Esse Clarifying


Most dermatology textbooks will tell you that there are four main factors that drive acne.

  1. High oil production
  2. Hyperkeratinisation at the exit of the pilosebaceous unit (PSU)
  3. Bacterial overgrowth
  4. Inflammation

The relative importance assigned to each of these factors has changed over the years. These days, acne is increasingly viewed as an inflammatory skin disease.

Inflammation can be thought of as the major underlying force that drives acne, and is present at all stages of lesion development. For example, chronic low-level inflammation seems to be the root cause of hyperkeratinisation. Breakdown of the barrier function in the PSU is a result of inflammation, and seems to be the cause of bacterial overgrowth.

Hunter gatherers experience hyperkeratinisation but don’t get acne. They also go through the same hormonal shifts during puberty, resulting in increased sebum production – but still no acne. Propionibacterium acnes (now called Cutibacterium acnes) is a part of their skin microbiomes, but doesn’t cause the problems seen in acneic skin. So why is the westernised world struggling with this affliction?

We believe it is because modern skin is inflamed. Microbes help to maintain skin’s barrier function, and they work with our immune systems to maintain a healthy balance. Because we have lost much of this important microbial interaction, our barrier function is failing and our skins’ immune systems are hyperreactive. Immune responses are triggered too often, and chronic inflammation is the result.

What can we do about this?


Acne is a modern skin affliction. Your great grandmother probably didn’t get breakouts as a teen or as an adult. People living traditional lifestyles either have very low acne rates or the disease is completely unknown to them. Now more than 80% of teens have inflamed pustules on the most visible parts of their skin.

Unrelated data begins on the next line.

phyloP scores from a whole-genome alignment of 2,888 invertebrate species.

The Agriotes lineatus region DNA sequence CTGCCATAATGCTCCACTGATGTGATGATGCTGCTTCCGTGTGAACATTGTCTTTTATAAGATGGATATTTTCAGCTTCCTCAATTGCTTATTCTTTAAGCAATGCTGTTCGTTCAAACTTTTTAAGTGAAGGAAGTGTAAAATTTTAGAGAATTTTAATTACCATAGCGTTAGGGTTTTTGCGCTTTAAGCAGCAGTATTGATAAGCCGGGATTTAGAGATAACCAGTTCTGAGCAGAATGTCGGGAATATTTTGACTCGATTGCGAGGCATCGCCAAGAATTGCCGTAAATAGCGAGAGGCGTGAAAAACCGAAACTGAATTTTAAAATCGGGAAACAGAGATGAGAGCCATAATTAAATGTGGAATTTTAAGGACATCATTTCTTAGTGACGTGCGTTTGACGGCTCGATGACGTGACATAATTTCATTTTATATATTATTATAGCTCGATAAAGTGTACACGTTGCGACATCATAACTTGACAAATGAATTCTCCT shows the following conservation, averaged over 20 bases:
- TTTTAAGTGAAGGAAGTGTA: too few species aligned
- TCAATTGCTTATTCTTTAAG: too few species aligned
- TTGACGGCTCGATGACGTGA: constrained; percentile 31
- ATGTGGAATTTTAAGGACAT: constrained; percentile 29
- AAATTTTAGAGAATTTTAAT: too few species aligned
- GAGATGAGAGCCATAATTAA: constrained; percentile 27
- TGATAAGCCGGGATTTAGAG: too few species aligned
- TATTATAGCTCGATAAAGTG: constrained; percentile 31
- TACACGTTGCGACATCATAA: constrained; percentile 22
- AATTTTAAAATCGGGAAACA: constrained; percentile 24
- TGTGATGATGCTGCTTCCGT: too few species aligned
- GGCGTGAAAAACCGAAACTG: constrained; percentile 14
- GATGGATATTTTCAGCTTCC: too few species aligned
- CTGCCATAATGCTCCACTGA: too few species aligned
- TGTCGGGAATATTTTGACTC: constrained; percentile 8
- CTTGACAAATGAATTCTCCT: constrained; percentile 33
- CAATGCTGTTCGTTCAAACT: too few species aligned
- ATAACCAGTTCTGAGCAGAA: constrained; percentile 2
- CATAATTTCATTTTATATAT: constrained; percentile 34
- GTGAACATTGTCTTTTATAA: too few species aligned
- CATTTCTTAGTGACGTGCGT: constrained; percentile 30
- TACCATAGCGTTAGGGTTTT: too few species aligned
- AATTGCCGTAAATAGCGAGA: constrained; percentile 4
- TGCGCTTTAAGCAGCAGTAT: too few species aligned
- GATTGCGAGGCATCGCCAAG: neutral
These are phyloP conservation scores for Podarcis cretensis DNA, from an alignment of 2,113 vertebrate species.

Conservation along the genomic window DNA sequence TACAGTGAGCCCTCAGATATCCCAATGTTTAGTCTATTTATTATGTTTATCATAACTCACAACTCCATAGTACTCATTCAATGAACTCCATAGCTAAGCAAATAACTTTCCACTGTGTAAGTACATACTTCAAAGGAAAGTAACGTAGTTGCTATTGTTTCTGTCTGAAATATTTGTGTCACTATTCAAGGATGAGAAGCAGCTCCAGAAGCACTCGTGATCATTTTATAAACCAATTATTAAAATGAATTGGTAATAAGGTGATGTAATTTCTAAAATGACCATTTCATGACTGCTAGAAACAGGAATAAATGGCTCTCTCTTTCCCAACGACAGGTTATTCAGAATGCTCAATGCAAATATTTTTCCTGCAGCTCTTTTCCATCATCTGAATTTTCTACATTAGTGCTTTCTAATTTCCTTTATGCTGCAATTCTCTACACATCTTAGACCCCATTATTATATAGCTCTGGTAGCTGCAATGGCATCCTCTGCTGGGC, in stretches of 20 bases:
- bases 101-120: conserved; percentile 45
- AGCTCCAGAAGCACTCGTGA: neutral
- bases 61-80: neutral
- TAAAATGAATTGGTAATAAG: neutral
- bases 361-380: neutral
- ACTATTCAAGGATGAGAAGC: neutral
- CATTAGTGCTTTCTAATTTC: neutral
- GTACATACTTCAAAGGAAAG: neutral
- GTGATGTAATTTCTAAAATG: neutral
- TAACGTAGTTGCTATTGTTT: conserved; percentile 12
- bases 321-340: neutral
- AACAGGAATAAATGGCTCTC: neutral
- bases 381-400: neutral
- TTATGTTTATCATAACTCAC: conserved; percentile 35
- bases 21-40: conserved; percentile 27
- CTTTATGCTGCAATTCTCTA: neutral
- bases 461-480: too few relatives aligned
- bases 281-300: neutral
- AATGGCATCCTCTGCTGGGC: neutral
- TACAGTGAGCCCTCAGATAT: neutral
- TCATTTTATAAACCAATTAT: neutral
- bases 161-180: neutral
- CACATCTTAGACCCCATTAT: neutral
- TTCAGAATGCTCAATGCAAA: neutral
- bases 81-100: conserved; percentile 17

This is not natural.
This is what happens when you remove an animal from its habitat and put it in a zoo.
We have voluntarily distanced ourselves from the natural world and the result has been an explosion of non-communicable disease.
How do we rewild ourselves?

We can’t go back to living in the wild. If we’re going to be happy and healthy, we must mimic the conditions for which we have evolved.

Esse can’t exercise for you or gift you the willpower to avoid processed foods. What we can do is create a clean product that uses biotechnology to offer a sustainable solution:

  • We’ve incorporated more than 1 billion live probiotic bacteria per ml to help restore the constant microbial chatter that your skin’s immune system expects.
  • We’ve used Provitamin D to try to compensate for the fact that you’re probably indoors almost all day.
  • Instead of synthetic retinoids, we’ve used bakuchiol, a natural compound that delivers the same results without the nasty side effects.
  • We’ve used prebiotics to reshape your skin microbiome.
  • We’ve avoided the synthetic ingredients that might pollute your skin’s ecosystem.
  • We have formulated a very mild cleanser that will remove makeup with minimal disruption to the skin.